Japan defeated the USA 9-4 in last night's WBC semifinal matchup. The championship will be played tonight between Japan and Korea. (Interestingly enough, one man who seemed to have this final matchup pegged all along: Fidel Castro. See his baseball columns in Cuban Escambray.)
The Japanese capitalized on a big fourth inning, in which they knocked starter Roy Oswalt out of the game in the process of scording five. Although only 1 for 5, Ichiro seems to have found his groove and energized the Japanese lineup. Young stud third baseman Kawasaki held up the other end of the lineup and made sure the American pitchers never got a breather. On the American side, only 2006 WBC snub Jimmy Rollins (4 for 4) seemed really to have much life at the plate.
Starting for Japan was our man Daisuke, who was, for better and worse, our man Daisuke. He pitched 4 and 2/3, where he reached his 100 pitch limit on a frustrating mixture of brilliance and tentative nibbling. As usual, he got himself in and out of jams and kept the American side to a modest 2 runs (including, again true to form, a first inning home run to Brian Roberts). All his pitches seem to be clicking (this early in the season, a very good sign). Unfortunately, what the Sox brass were quietly hoping would come to pass did not: Daisuke did not find his old WBC groove. The sbuttlebut in the Sox clubhouse was that being back in the patriotic garb might bring out the old aggressive Daisuke of the 2006 WBC---where he absolutely attacked each hitter and was a beast with two strikes---and send that version back to the Sox for 2009. Unfortunately, there was no such transformation, and we'll just have to be happy, it seems, with the man who went 18-3 and didn't pitch 170 innings over the season.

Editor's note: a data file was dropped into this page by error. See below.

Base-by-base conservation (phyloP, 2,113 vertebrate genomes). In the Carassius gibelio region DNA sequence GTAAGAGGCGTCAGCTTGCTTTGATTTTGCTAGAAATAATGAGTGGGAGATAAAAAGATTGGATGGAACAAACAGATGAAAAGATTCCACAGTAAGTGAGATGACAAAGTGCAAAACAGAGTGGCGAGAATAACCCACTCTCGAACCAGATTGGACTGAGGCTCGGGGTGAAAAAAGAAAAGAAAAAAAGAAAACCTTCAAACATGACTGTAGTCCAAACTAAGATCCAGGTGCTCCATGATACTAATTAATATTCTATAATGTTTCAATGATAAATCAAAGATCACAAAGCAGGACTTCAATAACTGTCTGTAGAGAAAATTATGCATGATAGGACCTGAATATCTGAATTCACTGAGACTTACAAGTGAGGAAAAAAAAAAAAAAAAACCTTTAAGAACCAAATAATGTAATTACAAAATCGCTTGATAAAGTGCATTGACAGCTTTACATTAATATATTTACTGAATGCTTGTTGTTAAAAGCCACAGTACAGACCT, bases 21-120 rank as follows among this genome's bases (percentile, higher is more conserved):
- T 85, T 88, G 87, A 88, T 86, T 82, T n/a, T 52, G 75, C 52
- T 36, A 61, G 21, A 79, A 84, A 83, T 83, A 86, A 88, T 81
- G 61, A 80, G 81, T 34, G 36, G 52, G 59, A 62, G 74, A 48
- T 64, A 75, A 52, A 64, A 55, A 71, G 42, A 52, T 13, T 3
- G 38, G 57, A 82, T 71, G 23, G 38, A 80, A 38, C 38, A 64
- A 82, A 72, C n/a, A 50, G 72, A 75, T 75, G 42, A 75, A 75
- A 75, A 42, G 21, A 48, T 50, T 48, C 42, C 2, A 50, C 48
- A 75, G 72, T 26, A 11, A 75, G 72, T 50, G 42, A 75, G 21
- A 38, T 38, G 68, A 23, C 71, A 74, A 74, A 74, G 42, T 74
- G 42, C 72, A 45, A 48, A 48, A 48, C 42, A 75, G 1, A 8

So the US heads home, again lamenting a disappointing performance. Though I won't be one to agree with them that it was necessarily a 'disappointment' in the sense of failing to live up to correct expectations. Fidel's on to something. It might not be good for the psyche of the national pasttime, but it speaks of some exciting possibilities for the future: Asia is playing some damn good baseball. Not to mention the Latin teams who populate the higher rungs of our own league. And the Dutch! So tonight's championship is highly recommended viewing. The Koreans and the Japanese already have their national animosity, and the most rabid fan bases at the WBC. It should be a doozy. And I hope that MLB is watching closely and thinking about the future of the game, not just its own little domestic antitrust violation.